Remarks by Secretary of Commerce Norman Y. Mineta

Online Privacy Technologies Workshop and Technology Fair

September 19, 2000

Washington, D.C.

[As Prepared For Delivery]

Thank you Greg [Rohde]. Good morning everyone and welcome. This is a very impressive turn-out, and I would like to thank all of you for coming. 

Two years ago, when we held a privacy summit, a poll was released that said more than 80 percent of Americans were concerned about threats to their privacy when they were on line.

Unfortunately, according to recent reports, the numbers haven't changed.

A Pew study shows that over 86 percent of Internet users are still concerned about businesses or people they don't know getting access to their personal information.

What has changed, though, is this: the way industry is responding to these concerns and the new technologies available to protect online privacy. That's what we are here to explore today.

In 1997, when a fraction of today's web population was on line, President Clinton and Vice President Gore issued their policy framework on e-commerce. They understood that, if e-commerce were to succeed, it would be under private sector leadership.

It was the government's role to foster an environment to promote e-commerce and to work with the private sector to ensure that the Internet could grow world-wide.

Since then, the Internet has flourished. Technology has dramatically lowered costs. More and more people and businesses are online. And e-commerce is projected to climb into the trillions of dollars over the next several years. 

We want this good news to continue. The Internet has been a central part of the longest peacetime economic expansion in our history. 

But we don't think this growth will continue unless both consumers and businesses are confident about their experiences on the Net. So, we see privacy as a make-or-break issue. 

The Administration is committed to protecting privacy. We have supported legislation to protect children and sensitive financial, medical and genetic information. 

And we've worked closely with the private sector to implement meaningful, self-regulatory privacy regimes. 

There has been progress. The FTC found that 88 percent of Internet sites now have some form of disclosure. We now have several third party seal organizations that certify a web site is complying with its privacy policy.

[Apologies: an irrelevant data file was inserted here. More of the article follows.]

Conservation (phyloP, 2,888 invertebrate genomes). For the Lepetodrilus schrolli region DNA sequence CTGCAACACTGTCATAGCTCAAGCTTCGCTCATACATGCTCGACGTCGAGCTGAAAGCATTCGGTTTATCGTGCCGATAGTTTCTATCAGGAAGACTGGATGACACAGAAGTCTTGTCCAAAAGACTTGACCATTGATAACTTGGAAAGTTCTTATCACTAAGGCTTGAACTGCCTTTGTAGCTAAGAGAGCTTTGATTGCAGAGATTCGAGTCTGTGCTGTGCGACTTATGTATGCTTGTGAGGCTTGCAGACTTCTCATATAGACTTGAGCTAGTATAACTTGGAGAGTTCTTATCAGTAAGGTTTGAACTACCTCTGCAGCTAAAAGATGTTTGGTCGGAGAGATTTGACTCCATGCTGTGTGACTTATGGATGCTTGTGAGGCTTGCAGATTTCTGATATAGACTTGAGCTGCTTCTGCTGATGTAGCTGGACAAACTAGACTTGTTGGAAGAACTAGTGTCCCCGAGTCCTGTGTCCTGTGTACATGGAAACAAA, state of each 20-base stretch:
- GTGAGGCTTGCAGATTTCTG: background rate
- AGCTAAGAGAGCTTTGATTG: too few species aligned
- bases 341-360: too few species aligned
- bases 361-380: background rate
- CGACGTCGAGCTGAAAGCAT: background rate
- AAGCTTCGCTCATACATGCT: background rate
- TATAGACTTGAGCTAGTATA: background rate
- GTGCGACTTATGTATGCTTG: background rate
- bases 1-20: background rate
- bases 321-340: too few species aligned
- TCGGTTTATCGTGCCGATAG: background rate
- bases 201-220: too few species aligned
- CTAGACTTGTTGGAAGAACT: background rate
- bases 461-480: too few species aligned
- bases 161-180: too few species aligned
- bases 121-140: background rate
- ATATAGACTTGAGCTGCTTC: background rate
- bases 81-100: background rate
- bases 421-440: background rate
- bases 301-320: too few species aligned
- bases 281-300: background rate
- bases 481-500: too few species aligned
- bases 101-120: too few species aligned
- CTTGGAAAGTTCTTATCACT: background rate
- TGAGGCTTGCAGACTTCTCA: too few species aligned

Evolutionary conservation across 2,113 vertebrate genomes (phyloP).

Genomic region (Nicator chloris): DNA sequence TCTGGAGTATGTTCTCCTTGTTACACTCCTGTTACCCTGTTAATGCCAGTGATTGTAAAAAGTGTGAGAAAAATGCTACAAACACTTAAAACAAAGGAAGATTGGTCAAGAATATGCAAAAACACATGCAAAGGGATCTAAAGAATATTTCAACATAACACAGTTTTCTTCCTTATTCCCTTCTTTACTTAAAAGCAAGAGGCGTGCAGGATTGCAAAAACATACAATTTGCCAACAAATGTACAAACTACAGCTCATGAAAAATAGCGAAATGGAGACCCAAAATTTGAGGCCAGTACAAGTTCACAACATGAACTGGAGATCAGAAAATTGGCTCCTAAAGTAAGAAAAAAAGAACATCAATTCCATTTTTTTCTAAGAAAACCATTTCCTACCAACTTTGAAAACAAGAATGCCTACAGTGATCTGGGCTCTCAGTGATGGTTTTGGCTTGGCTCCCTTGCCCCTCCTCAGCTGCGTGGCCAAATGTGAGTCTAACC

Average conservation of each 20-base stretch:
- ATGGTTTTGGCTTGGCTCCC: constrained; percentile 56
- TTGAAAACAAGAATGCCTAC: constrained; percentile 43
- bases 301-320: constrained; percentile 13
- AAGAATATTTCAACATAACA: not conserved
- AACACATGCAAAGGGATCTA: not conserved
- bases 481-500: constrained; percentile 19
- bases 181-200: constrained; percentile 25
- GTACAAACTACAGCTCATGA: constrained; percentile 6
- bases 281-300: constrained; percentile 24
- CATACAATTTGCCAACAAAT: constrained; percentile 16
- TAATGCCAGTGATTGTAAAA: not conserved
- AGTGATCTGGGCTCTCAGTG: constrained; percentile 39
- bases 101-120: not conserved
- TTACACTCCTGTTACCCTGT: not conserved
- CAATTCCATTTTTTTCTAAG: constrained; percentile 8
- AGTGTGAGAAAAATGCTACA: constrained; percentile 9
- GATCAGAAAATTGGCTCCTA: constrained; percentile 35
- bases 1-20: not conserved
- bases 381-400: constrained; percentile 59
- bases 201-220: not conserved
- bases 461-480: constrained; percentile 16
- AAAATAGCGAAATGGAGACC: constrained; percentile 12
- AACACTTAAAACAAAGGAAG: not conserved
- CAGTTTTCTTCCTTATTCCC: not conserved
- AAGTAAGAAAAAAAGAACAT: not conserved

And a number of major companies worked with my predecessor Bill Daley to prompt other companies to adopt and disclose good privacy policies. These companies used their market leverage by withholding advertising from web sites that failed this test.

But, it is a long road we are travelling. And, it seems to me, much work remains to be done. In the FTC survey, only 20 percent of Internet sites had policies that tracked fair information practices.

Clearly we have a challenge, which I think can best be met if we all work together -- government, industry and consumers.

One, we need to be sure that all content providers satisfy the Fair Information Principles. 

Among other things, they must provide Internet users information about who is collecting their personal data, how it will be used, and how its disclosure will be limited. 

Two, we need to empower consumers so that they can make informed choices about data collection. Internet users should have a choice about whether to share information and whom they want to share it with. 

Three, consumers need to have reasonable access to information collected about them and an effective means of recourse.

And, finally, we are here today to let consumers know what tools are available to protect their data. 

Industry is doing a good job in developing privacy enhancing technologies, but the word hasn't gotten out to the consumer. Reports show only one in 20 Internet users have used software that hides their computer identity from web sites. 

Only ten percent of all users have set their browsers to reject cookies. 

There are now a number of privacy enhancing technologies on the market or in the final stages of development. Many incorporate the Platform for Privacy Preferences. This allows users to determine if a web site meets their privacy preferences.

Let me say here we are committed to making our Commerce Department web site compliant with these standards.

Online privacy is a critical issue for Internet users -- one we all have to address if the extraordinary potential of this technology is to be fully realized in the 21st century.

So, we have invited you here today to put a spotlight on privacy-enhancing technologies and what their capabilities are -- and to learn from you what might stand in the way of their further deployment and use. 

Tomorrow, on Capitol Hill, Senator Hatch and The Internet Caucus will be hosting similar demonstrations to further highlight this issue.

Let me close by saying thank you very, very much for your time and your participation. 

I look forward to your comments and recommendations on how we can enhance privacy online and make the Internet a more secure place to visit.

Thank you.